(The Center Square) – A bill to create a mandatory paid leave program for all Minnesota employers narrowly passed the Senate Monday.
The Senate’s 34-33 vote on its version of the bill, which was renamed HF 2. The House of Representatives voted 68-64 May 2 on similar legislation. The bills now head to conference committee to reconcile differences.
Both bills include creating a Family and Medical Benefits Insurance Division within the Department of Employment and Economic Development. Employees who apply must have earned at least 5.3% of the state’s average annual wage, rounded to the next lower $100 in covered employment in their base period. Employers and employees would pay a payroll tax to fund the benefits so employees could take up to 12 weeks off work, with partial wage replacement, to care for a new baby or handle their own or a family member’s health crisis.
Businesses with fewer than 30 employees would pay lower quarterly premiums than bigger businesses. Taxable wages subject to the premium at businesses with up to 10 employees would be reduced each quarter by $12,500 times the number of employees. Taxable wages subject to premium for companies with 10 to 20 employees are reduced by $480,000 per year. At companies with 21 to 29 employees, the $120,000 per quarter exclusion is reduced by $12,000 per employee over 20 employees. The reduction solely impacts the employer’s premium amount. The employer still needs to deduct the employee portion of the premium.
Under the House bill, the DEED commissioner could grant $1,000 to $3,000 to businesses with up to 50 employees to help them defray the cost of hiring a replacement worker or for significant wage-related costs due to an employee’s leave.
The Senate bill provides a benefit to small businesses without approved private plans if more than 15% of employees are receiving benefits in a given week. Grants are no more than 25% of the wages earned by employees on leave in the most recent quarter, divided by 13, or $300 per week per employee on leave. The grants have to be used to hire temporary workers or increase wages for current employees. The state can’t grant more than $5 million annually for these grants.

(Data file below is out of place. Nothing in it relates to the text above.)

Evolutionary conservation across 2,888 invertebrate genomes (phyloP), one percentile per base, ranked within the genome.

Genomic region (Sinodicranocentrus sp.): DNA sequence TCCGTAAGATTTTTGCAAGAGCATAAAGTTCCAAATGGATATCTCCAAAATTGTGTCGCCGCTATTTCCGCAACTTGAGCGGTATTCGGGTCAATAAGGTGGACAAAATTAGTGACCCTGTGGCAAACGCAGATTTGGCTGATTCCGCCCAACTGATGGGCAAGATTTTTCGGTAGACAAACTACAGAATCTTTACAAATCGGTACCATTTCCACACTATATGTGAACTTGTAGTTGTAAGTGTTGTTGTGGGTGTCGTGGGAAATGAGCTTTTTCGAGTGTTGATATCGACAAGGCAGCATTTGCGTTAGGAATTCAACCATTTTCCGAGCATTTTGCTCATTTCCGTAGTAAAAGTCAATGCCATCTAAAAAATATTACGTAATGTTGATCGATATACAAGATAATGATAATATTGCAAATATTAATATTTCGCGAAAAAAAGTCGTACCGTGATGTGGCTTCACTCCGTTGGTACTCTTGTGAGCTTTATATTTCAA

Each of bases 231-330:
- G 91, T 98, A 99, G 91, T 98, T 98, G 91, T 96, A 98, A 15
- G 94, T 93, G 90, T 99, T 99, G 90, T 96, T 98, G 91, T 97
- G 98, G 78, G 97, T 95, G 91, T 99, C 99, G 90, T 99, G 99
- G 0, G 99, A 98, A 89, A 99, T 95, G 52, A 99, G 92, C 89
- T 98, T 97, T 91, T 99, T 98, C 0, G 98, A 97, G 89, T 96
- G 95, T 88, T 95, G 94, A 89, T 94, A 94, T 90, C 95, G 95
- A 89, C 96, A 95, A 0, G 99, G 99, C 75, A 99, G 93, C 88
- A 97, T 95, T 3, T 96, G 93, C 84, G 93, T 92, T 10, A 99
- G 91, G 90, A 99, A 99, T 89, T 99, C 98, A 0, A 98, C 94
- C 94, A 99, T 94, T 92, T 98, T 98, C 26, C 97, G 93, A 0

Under Minnesota’s current laws, employees who’ve worked for their employer at least half-time for one year may take up to 12 weeks unpaid leave, if the employer has at least 21 employees at a single site, to care for a qualified relative, get help due to stalking or domestic violence, or nurture a child following birth or adoption.
A July 2022 Breeze survey of 1,001 employed American women between the ages of 18 to 44 found that 74% of women don’t think they’d have cash savings left after eight weeks of unpaid maternity leave and 47% would take a 5% pay cut to receive eight weeks of paid maternity leave.
McFarland Trucking President and CEO Geoff Baker said in a statement that the bill will make staffing challenges worse.
“Safely hiring a temporary truck driver is not an option, which will be a problem for anyone hiring skilled workers that require significant training,” Baker said. “Workforce, supply chain and quality of life are all connected.”
Bill co-author Rep. Jeff Brand, DFL – Saint Peter, said growing Minnesota’s labor force is a long-term challenge. A family-friendly workplace, with paid family and medical leave, will help workers, families and businesses.
“No longer will working families need to worry about compromising between their paycheck and the welfare of their loved ones,” Rep. Ruth Richardson, DFL-Mendota Heights, said.